That then which makes doubtfulness and uncertainty in the signification of some more than other words, is the difference of ideas they stand for.

5. Natural Causes of their Imperfection, especially in those that stand for Mixed Modes, and for our ideas of Substances.

Words having naturally no signification, the idea which each stands for must be learned and retained, by those who would exchange thoughts, and hold intelligible discourse with others, in any language. But this is the hardest to be done where,

First, The ideas they stand for are very complex, and made up of a great number of ideas put together.

Secondly, Where the ideas they stand for have no certain connexion in nature; and so no settled standard anywhere in nature existing, to rectify and adjust them by.

Thirdly, When the signification of the word is referred to a standard, which standard is not easy to be known.

Fourthly, Where the signification of the word and the real essence of the thing are not exactly the same.

These are difficulties that attend the signification of several words that are intelligible. Those which are not intelligible at all, such as names standing for any simple ideas which another has not organs or faculties to attain; as the names of colours to a blind man, or sounds to a deaf man, need not here be mentioned.

In all these cases we shall find an imperfection in words; which I shall more at large explain, in their particular application to our several sorts of ideas: for if we examine them, we shall find that the NAMES OF MIXED MODES ARE MOST LIABLE TO DOUBTFULNESS AND IMPERFECTION, FOR THE TWO FIRST OF THESE REASONS; and the NAMES OF SUBSTANCES CHIEFLY FOR THE TWO LATTER.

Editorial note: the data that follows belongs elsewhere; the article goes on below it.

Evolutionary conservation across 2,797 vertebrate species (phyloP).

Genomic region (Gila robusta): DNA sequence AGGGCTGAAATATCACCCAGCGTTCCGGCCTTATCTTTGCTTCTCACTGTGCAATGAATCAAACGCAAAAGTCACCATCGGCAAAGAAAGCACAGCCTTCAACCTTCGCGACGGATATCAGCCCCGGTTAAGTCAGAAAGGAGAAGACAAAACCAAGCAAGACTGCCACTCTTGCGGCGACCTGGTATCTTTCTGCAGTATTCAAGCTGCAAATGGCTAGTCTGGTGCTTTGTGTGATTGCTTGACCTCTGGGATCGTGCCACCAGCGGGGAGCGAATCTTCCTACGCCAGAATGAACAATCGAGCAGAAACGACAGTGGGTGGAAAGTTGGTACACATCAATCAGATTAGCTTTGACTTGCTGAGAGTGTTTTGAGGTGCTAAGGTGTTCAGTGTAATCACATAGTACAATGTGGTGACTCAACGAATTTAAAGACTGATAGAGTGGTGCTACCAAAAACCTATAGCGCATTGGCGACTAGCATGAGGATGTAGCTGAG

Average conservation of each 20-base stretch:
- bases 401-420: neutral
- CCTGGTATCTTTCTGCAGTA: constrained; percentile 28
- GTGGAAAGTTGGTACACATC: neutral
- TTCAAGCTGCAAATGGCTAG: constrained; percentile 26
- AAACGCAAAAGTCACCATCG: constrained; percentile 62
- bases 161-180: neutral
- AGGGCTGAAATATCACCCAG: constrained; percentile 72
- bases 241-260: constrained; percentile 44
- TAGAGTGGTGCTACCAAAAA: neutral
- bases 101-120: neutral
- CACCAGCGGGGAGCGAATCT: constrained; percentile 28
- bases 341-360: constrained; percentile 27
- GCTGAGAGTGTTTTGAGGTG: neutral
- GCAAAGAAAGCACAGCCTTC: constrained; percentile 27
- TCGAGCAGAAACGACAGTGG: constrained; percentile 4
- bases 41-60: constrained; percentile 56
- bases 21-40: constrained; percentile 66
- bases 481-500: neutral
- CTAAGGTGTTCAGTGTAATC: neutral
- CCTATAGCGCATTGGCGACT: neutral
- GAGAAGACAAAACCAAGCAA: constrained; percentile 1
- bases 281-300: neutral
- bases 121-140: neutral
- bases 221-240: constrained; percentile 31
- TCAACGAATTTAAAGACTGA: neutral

6. The Names of mixed Modes doubtful.

First, The names of MIXED MODES are, many of them, liable to great uncertainty and obscurity in their signification.

I. Because the Ideas they stand for are so complex.

Because of that GREAT COMPOSITION these complex ideas are often made up of. To make words serviceable to the end of communication, it is necessary, as has been said, that they excite in the hearer exactly the same idea they stand for in the mind of the speaker. Without this, men fill one another's heads with noise and sounds; but convey not thereby their thoughts, and lay not before one another their ideas, which is the end of discourse and language. But when a word stands for a very complex idea that is compounded and decompounded, it is not easy for men to form and retain that idea so exactly, as to make the name in common use stand for the same precise idea, without any the least variation. Hence it comes to pass that men's names of very compound ideas, such as for the most part are moral words, have seldom in two different men the same precise signification; since one man's complex idea seldom agrees with another's, and often differs from his own — from that which he had yesterday, or will have tomorrow.